• May 15 - classes end

Course Grading

  • Penalty for late work - see above

Textbooks and Readings

Required Textbooks:

  • Griffey, J. (2010). Mobile Technology and Libraries (The Tech Set). New York: Neal-Schuman Publishers Inc. Available through Amazon: 1555707114. arrow gif indicating link outside sjsu domain

Grading Scale

The standard SJSU School of Information Grading Scale is utilized for all iSchool courses:

97 to 100 A
94 to 96 A minus
91 to 93 B plus
88 to 90 B
85 to 87 B minus
82 to 84 C plus
79 to 81 C
76 to 78 C minus
73 to 75 D plus
70 to 72 D
67 to 69 D minus
Below 67 F

 

In order to provide consistent guidelines for assessment for graduate level work in the School, these terms are applied to letter grades:

  • C represents Adequate work; a grade of "C" counts for credit for the course;
  • B represents Good work; a grade of "B" clearly meets the standards for graduate level work;
    For core courses in the MLIS program (not MARA) — INFO 200, INFO 202, INFO 204 — the iSchool requires that students earn a B in the course. If the grade is less than B (B- or lower) after the first attempt you will be placed on administrative probation.  You must repeat the class the following semester. If -on the second attempt- you do not pass the class with a grade of B or better (not B- but B) you will be disqualified.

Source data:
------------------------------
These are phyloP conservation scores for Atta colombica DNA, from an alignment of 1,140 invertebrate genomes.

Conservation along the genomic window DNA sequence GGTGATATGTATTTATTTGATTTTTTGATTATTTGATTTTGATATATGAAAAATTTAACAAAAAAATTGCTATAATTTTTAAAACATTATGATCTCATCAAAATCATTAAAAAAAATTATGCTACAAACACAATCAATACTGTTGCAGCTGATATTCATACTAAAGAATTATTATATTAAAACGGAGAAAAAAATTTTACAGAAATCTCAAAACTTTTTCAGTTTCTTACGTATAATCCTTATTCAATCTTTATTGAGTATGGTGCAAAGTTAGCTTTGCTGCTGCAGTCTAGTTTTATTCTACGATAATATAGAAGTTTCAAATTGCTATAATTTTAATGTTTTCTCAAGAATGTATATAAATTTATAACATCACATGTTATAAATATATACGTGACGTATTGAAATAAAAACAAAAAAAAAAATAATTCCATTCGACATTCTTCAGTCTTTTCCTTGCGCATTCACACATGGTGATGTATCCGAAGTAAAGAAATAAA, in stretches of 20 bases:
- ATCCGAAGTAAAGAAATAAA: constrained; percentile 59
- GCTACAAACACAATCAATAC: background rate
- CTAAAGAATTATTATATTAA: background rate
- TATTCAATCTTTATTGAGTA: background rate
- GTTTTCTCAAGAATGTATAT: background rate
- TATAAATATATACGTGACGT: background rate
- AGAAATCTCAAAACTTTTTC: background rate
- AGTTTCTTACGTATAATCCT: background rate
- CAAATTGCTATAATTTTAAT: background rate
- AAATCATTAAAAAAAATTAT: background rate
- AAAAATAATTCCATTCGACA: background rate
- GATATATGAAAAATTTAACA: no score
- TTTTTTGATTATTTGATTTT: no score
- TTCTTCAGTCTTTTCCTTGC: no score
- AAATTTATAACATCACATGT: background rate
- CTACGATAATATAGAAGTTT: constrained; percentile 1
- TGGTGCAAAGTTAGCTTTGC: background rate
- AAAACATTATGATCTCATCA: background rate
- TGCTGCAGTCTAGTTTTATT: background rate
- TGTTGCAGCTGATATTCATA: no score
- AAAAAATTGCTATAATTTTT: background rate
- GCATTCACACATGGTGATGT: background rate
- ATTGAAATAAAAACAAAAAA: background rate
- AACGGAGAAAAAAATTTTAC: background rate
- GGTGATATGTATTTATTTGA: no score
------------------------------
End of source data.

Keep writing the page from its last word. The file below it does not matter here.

• A represents Exceptional work; a grade of "A" will be assigned for outstanding work only.

Students are advised that it is their responsibility to maintain a 3.0 Grade Point Average (GPA).

University Policies

General Expectations, Rights and Responsibilities of the Student

As members of the academic community, students accept both the rights and responsibilities incumbent upon all members of the institution. Students are encouraged to familiarize themselves with SJSU's policies and practices pertaining to the procedures to follow if and when questions or concerns about a class arises. See University Policy S90-5 at http://www.sjsu.edu/senate/docs/S90-5.pdf. More detailed information on a variety of related topics is available in the SJSU catalog at http://info.sjsu.edu/web-dbgen/catalog/departments/LIS.html. In general, it is recommended that students begin by seeking clarification or discussing concerns with their instructor. If such conversation is not possible, or if it does not serve to address the issue, it is recommended that the student contact the Department Chair as a next step.

Dropping and Adding

Students are responsible for understanding the policies and procedures about add/drop, grade forgiveness, etc. Refer to the current semester's Catalog Policies section at http://info.sjsu.edu/static/catalog/policies.html. Add/drop deadlines can be found on the current academic year calendars document on the Academic Calendars webpage at http://www.sjsu.edu/provost/services/academic_calendars/. The Late Drop Policy is available at http://www.sjsu.edu/aars/policies/latedrops/policy/. Students should be aware of the current deadlines and penalties for dropping classes.